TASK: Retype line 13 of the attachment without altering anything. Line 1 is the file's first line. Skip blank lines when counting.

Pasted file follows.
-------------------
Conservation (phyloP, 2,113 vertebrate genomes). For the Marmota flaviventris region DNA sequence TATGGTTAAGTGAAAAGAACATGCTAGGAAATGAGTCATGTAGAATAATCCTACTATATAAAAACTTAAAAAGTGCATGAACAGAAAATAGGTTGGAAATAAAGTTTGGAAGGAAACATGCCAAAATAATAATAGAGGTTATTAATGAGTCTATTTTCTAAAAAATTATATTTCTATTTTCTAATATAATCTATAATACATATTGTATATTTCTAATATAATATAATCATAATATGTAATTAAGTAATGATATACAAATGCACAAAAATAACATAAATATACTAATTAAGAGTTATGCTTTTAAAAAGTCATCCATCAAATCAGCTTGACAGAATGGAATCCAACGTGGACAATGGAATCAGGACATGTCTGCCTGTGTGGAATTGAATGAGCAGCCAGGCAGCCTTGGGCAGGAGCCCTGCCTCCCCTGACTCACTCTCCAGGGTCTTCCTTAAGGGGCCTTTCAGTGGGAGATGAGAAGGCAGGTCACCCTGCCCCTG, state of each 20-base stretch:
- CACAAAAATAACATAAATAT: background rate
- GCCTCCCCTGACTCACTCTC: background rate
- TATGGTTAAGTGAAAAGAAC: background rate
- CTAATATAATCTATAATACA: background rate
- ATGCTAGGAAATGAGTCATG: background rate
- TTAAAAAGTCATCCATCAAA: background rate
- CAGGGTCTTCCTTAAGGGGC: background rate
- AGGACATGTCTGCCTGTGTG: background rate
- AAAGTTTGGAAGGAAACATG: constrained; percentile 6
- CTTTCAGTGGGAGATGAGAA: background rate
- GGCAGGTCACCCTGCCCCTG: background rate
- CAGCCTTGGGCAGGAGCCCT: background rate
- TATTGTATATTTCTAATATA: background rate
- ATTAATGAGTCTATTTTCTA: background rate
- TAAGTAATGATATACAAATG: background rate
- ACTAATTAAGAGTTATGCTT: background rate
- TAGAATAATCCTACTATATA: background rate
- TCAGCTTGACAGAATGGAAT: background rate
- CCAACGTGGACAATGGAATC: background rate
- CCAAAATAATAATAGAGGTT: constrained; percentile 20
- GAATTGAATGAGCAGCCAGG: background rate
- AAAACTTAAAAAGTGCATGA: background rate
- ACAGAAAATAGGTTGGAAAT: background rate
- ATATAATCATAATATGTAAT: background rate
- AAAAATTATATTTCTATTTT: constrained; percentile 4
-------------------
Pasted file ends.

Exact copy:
- CAGCCTTGGGCAGGAGCCCT: background rate